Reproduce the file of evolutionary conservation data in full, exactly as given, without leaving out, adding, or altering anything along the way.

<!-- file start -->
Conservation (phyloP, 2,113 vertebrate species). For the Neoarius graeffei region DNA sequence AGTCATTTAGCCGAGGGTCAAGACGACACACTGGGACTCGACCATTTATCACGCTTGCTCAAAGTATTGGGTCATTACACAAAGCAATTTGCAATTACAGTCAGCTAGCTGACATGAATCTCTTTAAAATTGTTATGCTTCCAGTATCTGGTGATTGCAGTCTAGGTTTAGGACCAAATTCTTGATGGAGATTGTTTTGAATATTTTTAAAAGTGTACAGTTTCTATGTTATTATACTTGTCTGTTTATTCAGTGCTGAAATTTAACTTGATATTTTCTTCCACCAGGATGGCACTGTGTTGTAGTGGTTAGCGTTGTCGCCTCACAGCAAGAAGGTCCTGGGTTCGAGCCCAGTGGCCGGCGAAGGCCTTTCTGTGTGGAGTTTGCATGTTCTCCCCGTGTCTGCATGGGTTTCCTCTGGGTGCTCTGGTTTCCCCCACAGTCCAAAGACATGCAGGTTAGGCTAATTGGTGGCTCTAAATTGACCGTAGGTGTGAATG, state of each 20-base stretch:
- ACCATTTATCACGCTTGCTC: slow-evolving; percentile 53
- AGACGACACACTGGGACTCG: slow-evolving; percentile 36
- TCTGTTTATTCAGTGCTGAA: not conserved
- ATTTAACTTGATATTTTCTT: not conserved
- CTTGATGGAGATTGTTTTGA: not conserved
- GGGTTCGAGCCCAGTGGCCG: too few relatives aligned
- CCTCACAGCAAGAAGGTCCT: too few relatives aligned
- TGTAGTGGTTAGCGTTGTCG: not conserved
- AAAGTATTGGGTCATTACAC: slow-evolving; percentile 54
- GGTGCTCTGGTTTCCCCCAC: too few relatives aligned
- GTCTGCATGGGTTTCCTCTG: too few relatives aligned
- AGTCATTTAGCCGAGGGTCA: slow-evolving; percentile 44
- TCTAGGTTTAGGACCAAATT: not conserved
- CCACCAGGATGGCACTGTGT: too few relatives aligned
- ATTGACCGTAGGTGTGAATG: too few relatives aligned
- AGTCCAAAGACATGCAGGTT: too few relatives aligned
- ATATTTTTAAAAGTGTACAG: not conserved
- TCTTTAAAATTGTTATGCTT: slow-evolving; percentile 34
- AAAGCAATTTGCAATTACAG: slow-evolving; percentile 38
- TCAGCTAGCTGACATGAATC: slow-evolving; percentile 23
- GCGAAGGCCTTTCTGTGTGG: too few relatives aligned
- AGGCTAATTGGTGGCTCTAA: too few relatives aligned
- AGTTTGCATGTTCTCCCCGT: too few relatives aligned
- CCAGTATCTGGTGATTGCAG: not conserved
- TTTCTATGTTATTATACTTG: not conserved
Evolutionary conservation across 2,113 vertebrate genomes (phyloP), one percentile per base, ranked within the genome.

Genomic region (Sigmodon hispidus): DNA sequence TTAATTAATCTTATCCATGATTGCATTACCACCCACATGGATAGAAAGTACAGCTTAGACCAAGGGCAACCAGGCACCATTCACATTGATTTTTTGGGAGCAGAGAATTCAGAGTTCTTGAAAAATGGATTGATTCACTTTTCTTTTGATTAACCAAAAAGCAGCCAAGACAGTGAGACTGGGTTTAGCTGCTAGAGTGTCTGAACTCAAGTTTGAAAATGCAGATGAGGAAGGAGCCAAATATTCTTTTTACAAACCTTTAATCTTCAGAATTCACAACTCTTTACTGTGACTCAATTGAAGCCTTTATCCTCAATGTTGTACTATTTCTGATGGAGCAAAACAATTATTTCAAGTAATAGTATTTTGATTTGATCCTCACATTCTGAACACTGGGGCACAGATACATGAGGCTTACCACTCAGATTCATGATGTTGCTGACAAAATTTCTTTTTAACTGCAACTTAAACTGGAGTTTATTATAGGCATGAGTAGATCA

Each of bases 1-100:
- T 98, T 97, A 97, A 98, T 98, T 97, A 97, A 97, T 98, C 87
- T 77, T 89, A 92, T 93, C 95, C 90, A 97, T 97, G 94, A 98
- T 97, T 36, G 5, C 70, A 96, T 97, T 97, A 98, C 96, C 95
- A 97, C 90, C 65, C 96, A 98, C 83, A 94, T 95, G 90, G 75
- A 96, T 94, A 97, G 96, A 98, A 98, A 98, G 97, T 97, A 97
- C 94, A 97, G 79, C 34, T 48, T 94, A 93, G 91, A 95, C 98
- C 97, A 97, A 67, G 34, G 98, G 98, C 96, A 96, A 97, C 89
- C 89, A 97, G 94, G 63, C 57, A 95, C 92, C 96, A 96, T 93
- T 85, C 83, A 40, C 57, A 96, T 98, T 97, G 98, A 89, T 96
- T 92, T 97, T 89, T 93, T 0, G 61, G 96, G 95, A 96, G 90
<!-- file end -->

Conservation (phyloP, 2,113 vertebrate species). For the Neoarius graeffei region DNA sequence AGTCATTTAGCCGAGGGTCAAGACGACACACTGGGACTCGACCATTTATCACGCTTGCTCAAAGTATTGGGTCATTACACAAAGCAATTTGCAATTACAGTCAGCTAGCTGACATGAATCTCTTTAAAATTGTTATGCTTCCAGTATCTGGTGATTGCAGTCTAGGTTTAGGACCAAATTCTTGATGGAGATTGTTTTGAATATTTTTAAAAGTGTACAGTTTCTATGTTATTATACTTGTCTGTTTATTCAGTGCTGAAATTTAACTTGATATTTTCTTCCACCAGGATGGCACTGTGTTGTAGTGGTTAGCGTTGTCGCCTCACAGCAAGAAGGTCCTGGGTTCGAGCCCAGTGGCCGGCGAAGGCCTTTCTGTGTGGAGTTTGCATGTTCTCCCCGTGTCTGCATGGGTTTCCTCTGGGTGCTCTGGTTTCCCCCACAGTCCAAAGACATGCAGGTTAGGCTAATTGGTGGCTCTAAATTGACCGTAGGTGTGAATG, state of each 20-base stretch:
- ACCATTTATCACGCTTGCTC: slow-evolving; percentile 53
- AGACGACACACTGGGACTCG: slow-evolving; percentile 36
- TCTGTTTATTCAGTGCTGAA: not conserved
- ATTTAACTTGATATTTTCTT: not conserved
- CTTGATGGAGATTGTTTTGA: not conserved
- GGGTTCGAGCCCAGTGGCCG: too few relatives aligned
- CCTCACAGCAAGAAGGTCCT: too few relatives aligned
- TGTAGTGGTTAGCGTTGTCG: not conserved
- AAAGTATTGGGTCATTACAC: slow-evolving; percentile 54
- GGTGCTCTGGTTTCCCCCAC: too few relatives aligned
- GTCTGCATGGGTTTCCTCTG: too few relatives aligned
- AGTCATTTAGCCGAGGGTCA: slow-evolving; percentile 44
- TCTAGGTTTAGGACCAAATT: not conserved
- CCACCAGGATGGCACTGTGT: too few relatives aligned
- ATTGACCGTAGGTGTGAATG: too few relatives aligned
- AGTCCAAAGACATGCAGGTT: too few relatives aligned
- ATATTTTTAAAAGTGTACAG: not conserved
- TCTTTAAAATTGTTATGCTT: slow-evolving; percentile 34
- AAAGCAATTTGCAATTACAG: slow-evolving; percentile 38
- TCAGCTAGCTGACATGAATC: slow-evolving; percentile 23
- GCGAAGGCCTTTCTGTGTGG: too few relatives aligned
- AGGCTAATTGGTGGCTCTAA: too few relatives aligned
- AGTTTGCATGTTCTCCCCGT: too few relatives aligned
- CCAGTATCTGGTGATTGCAG: not conserved
- TTTCTATGTTATTATACTTG: not conserved
Evolutionary conservation across 2,113 vertebrate genomes (phyloP), one percentile per base, ranked within the genome.

Genomic region (Sigmodon hispidus): DNA sequence TTAATTAATCTTATCCATGATTGCATTACCACCCACATGGATAGAAAGTACAGCTTAGACCAAGGGCAACCAGGCACCATTCACATTGATTTTTTGGGAGCAGAGAATTCAGAGTTCTTGAAAAATGGATTGATTCACTTTTCTTTTGATTAACCAAAAAGCAGCCAAGACAGTGAGACTGGGTTTAGCTGCTAGAGTGTCTGAACTCAAGTTTGAAAATGCAGATGAGGAAGGAGCCAAATATTCTTTTTACAAACCTTTAATCTTCAGAATTCACAACTCTTTACTGTGACTCAATTGAAGCCTTTATCCTCAATGTTGTACTATTTCTGATGGAGCAAAACAATTATTTCAAGTAATAGTATTTTGATTTGATCCTCACATTCTGAACACTGGGGCACAGATACATGAGGCTTACCACTCAGATTCATGATGTTGCTGACAAAATTTCTTTTTAACTGCAACTTAAACTGGAGTTTATTATAGGCATGAGTAGATCA

Each of bases 1-100:
- T 98, T 97, A 97, A 98, T 98, T 97, A 97, A 97, T 98, C 87
- T 77, T 89, A 92, T 93, C 95, C 90, A 97, T 97, G 94, A 98
- T 97, T 36, G 5, C 70, A 96, T 97, T 97, A 98, C 96, C 95
- A 97, C 90, C 65, C 96, A 98, C 83, A 94, T 95, G 90, G 75
- A 96, T 94, A 97, G 96, A 98, A 98, A 98, G 97, T 97, A 97
- C 94, A 97, G 79, C 34, T 48, T 94, A 93, G 91, A 95, C 98
- C 97, A 97, A 67, G 34, G 98, G 98, C 96, A 96, A 97, C 89
- C 89, A 97, G 94, G 63, C 57, A 95, C 92, C 96, A 96, T 93
- T 85, C 83, A 40, C 57, A 96, T 98, T 97, G 98, A 89, T 96
- T 92, T 97, T 89, T 93, T 0, G 61, G 96, G 95, A 96, G 90